Toccoa Falls, Georgia

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One of northern Georgia’s most impressive waterfalls isn’t on National Forest land, or inside the boundaries of a Georgia State Park.  Instead, you can find it at the end of a short trail, on a college campus.

Location

Toccoa Falls is just a few miles northwest of the town of Toccoa, and approximately 20 miles from Interstate 85 (take exit 173, follow GA Rte. 17 into town, then look for Alt. 17).  If you’re coming from Cornelia or Tallulah Falls, do not turn on Rte. 17, instead look for the Toccoa turnoff that’s just a couple miles north of the big Rte. 17 intersection–that will be Alt. 17.  Since Toccoa Falls isn’t on public land, you won’t see the usual signage.  Just look for the Toccoa Falls College campus, and drive in.

My Visit

Walk about a quarter-mile up the trail, and you’ve reached your destination: 186-foot high Toccoa Falls.  The rocky shoreline allows for plenty of places to view the falls and feel its spray–even at crowded times, you’ll probably be able to find your own spot.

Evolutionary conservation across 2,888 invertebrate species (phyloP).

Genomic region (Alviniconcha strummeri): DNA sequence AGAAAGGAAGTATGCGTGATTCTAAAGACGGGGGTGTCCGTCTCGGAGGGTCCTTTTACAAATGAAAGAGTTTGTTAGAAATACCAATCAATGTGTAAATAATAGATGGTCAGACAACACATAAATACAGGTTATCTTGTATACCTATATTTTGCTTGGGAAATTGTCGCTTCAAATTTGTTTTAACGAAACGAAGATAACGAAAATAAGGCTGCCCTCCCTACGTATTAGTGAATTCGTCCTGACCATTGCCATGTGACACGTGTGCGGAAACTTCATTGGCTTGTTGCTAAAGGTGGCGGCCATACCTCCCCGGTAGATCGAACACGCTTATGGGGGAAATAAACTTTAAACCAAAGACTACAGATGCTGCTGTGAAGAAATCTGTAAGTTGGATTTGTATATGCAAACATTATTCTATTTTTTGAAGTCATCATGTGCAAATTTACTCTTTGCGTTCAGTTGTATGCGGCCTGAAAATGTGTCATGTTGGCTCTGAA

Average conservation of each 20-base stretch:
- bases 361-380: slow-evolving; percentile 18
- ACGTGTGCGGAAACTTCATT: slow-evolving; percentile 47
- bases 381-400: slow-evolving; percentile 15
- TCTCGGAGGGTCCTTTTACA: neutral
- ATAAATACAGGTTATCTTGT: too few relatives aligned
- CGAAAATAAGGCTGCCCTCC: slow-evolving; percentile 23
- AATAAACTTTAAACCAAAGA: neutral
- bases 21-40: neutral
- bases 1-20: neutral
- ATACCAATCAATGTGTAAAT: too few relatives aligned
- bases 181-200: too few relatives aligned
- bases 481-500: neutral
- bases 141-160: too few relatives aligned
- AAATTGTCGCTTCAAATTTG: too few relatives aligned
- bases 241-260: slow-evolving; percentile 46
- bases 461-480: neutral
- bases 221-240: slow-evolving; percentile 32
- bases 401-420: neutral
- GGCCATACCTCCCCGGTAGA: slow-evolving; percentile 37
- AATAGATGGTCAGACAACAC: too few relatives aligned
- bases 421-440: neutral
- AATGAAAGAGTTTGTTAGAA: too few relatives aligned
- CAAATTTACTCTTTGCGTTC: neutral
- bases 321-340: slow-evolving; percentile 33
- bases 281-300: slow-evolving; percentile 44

Admission to the short trail that leads to the falls is about $1.50. You pay as you enter a gift shop, then access the trail by heading out the back door.  For more information on the college, visit the school’s website.

Several large boulders create a rocky hill in front of the falls, adding a little extra beauty.  If you’re here to take pictures, you’ll appreciate the many different angles from which to photograph the falls.

As you visit the falls, it’s hard to imagine the devastation unleashed here on November 6, 1977.  The dam above the falls broke, releasing a wall of water over the falls, and into the valley below.  The torrent of water flooded through Toccoa Falls College, killing 39 people and injuring 60–all of whom were in some way connected with the college.  It’s taken years of work to restore the pathway to its current state.

Before you leave, be sure to check out “before” and “after” photos in the gift shop, that show the destruction caused by the 1977 flood.  You’ll notice some things remained unchanged–like the tree in the above photo.

Note: This trip was first published in 2006.

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